If municipalisation allowed Labour councils to pose as the proud defenders of working-class communities, councils also pursued the policy for more hard-nosed reasons. While gentrification tended to reduce the population per acre, municipalisation allowed councils to maintain high residential densities in areas where building land was scarce. A large Georgian house that might otherwise have been occupied by a professional couple could be converted by the council into three self-contained flats. As the pressure to pare back public spending intensified over the 1970s, modernising older properties became an attractive, cost-effective alternative to wholesale redevelopment. The collapse of the early 1970s property bubble in 1973 made municipalisation more affordable.

Municipalisation was exceedingly popular among local residents. It gave private tenants the opportunity to remain in inner London with a council tenancy in modernised property. Families on the housing waiting list benefited from the thousands of new flats and houses which were made available. The policy helped to maintain a degree of social and ethnic mix in inner London neighbourhoods that at one time looked as though they might be wholly gentrified. As a result of the policy, Londoners from varied backgrounds lived, quite literally, side-by-side. London historian and former Chief Executive of the London Borough of Hackney Jerry White argued that the combination of housing tenures on a single street ‘proved a more dynamic, adaptive and tolerant environment than the council estate.’

The municipalisation drive petered out in the 1980s as property prices began to rise again and councils were required to cut back their housing programmes. Today, most local authorities do not have the financial resources to purchase private residential property on a large scale. In London, the massive real terms increase in the cost of property would make a municipalisation programme more expensive than it was in the 1970s. Recent housing legislation, which requires councils to sell high value council housing to fund an extension of the Right to Buy, threatens the legacy of the 1970s municipalisation policy. Meanwhile, the spiralling cost of London housing is eroding the social diversity of inner London.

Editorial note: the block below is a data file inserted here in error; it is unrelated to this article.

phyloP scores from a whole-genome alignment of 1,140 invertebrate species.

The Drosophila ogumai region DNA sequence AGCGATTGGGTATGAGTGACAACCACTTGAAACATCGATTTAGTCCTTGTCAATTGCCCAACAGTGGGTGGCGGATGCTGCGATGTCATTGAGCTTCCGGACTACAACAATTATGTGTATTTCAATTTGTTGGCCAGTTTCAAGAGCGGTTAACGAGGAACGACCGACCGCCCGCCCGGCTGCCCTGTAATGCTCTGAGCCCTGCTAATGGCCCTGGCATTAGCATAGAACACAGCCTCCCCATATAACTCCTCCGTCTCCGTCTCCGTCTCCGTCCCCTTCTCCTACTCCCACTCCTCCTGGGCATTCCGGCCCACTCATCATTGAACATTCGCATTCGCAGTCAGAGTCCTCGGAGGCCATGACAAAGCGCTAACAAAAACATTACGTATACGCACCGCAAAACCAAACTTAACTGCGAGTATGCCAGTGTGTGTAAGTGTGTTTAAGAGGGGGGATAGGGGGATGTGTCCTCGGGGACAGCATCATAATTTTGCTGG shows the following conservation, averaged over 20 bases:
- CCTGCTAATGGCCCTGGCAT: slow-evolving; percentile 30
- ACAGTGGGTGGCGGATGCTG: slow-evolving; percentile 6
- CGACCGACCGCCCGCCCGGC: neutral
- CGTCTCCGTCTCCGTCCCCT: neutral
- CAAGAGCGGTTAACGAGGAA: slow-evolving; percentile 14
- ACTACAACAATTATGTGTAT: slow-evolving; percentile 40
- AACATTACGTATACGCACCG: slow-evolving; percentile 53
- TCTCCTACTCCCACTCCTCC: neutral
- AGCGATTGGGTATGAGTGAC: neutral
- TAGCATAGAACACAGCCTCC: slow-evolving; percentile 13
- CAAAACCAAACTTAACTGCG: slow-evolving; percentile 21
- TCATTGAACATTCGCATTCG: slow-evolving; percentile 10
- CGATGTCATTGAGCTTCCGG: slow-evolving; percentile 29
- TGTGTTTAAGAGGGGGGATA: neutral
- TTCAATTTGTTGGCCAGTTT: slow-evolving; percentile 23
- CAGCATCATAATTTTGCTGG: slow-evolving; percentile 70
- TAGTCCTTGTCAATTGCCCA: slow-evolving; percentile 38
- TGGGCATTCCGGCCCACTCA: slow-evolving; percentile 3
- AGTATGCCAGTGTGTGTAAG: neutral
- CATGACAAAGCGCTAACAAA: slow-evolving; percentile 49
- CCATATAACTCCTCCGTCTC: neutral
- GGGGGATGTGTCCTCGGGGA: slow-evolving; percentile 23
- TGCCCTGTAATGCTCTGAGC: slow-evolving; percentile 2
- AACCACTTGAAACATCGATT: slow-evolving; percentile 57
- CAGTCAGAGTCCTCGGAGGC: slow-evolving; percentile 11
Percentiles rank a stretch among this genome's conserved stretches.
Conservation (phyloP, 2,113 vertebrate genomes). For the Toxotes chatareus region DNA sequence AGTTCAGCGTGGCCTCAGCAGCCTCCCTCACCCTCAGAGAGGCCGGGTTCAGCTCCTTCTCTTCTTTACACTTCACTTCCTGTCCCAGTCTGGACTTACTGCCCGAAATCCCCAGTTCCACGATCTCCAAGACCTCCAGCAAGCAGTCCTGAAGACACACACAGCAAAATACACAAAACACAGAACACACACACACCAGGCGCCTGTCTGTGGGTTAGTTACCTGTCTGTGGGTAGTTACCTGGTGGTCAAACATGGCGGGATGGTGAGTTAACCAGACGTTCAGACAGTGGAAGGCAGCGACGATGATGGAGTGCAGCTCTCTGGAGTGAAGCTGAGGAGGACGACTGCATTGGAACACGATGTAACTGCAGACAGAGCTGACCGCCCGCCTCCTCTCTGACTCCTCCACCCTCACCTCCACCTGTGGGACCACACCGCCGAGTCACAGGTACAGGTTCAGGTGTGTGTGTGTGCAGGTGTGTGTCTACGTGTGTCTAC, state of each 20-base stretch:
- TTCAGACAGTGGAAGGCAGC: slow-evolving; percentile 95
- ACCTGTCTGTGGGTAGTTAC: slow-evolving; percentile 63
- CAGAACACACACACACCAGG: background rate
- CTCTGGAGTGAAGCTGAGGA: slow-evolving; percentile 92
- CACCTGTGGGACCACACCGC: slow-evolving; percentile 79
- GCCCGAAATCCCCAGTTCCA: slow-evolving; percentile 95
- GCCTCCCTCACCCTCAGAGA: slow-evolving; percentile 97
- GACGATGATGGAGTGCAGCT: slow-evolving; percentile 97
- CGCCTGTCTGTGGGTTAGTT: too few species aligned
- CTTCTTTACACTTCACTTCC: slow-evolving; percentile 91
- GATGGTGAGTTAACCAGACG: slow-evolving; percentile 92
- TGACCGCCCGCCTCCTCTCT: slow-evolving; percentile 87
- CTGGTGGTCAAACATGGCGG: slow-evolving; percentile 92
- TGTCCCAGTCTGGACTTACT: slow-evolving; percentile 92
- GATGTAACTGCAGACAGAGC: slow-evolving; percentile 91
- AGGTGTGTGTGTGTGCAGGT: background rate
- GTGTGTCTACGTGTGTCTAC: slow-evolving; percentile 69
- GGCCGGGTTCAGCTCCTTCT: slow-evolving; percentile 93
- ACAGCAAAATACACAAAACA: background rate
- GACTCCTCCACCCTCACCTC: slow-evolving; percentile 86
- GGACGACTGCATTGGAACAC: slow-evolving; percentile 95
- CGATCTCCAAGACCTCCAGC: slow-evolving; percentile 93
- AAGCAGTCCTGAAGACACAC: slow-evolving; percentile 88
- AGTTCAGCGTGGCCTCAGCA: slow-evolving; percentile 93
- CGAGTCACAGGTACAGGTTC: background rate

However, in the aftermath of the 2017 General Election campaign and the Grenfell disaster, there are signs that the 35-year consensus on housing policy is fracturing and space for new ideas is emerging. The high cost of housing and the insecurity of private tenancies make social housing a hugely attractive proposition, especially in London. The 2017 Labour Party manifesto promised to loosen controls on council borrowing to enable the construction of 100,000 social homes a year. Despite the high cost of property, the low cost of borrowing could make purchasing residential property a viable option for councils. Municipalisation could, once again, become a policy option for local authorities.

Indeed, the Grenfell disaster has already prompted local authorities in London to consider the potential of private property as a source of social housing. On 21 June, the government announced that about 250 Grenfell survivors will be re-housed as social tenants in 68 flats of a luxury development in South Kensington purchased by the City of London Corporation. As the range of politically acceptable housing policy options begins to widen, this could mark the rediscovery of historic approaches to providing low cost housing and maintaining social diversity in major cities.

Please note: Views expressed are those of the author.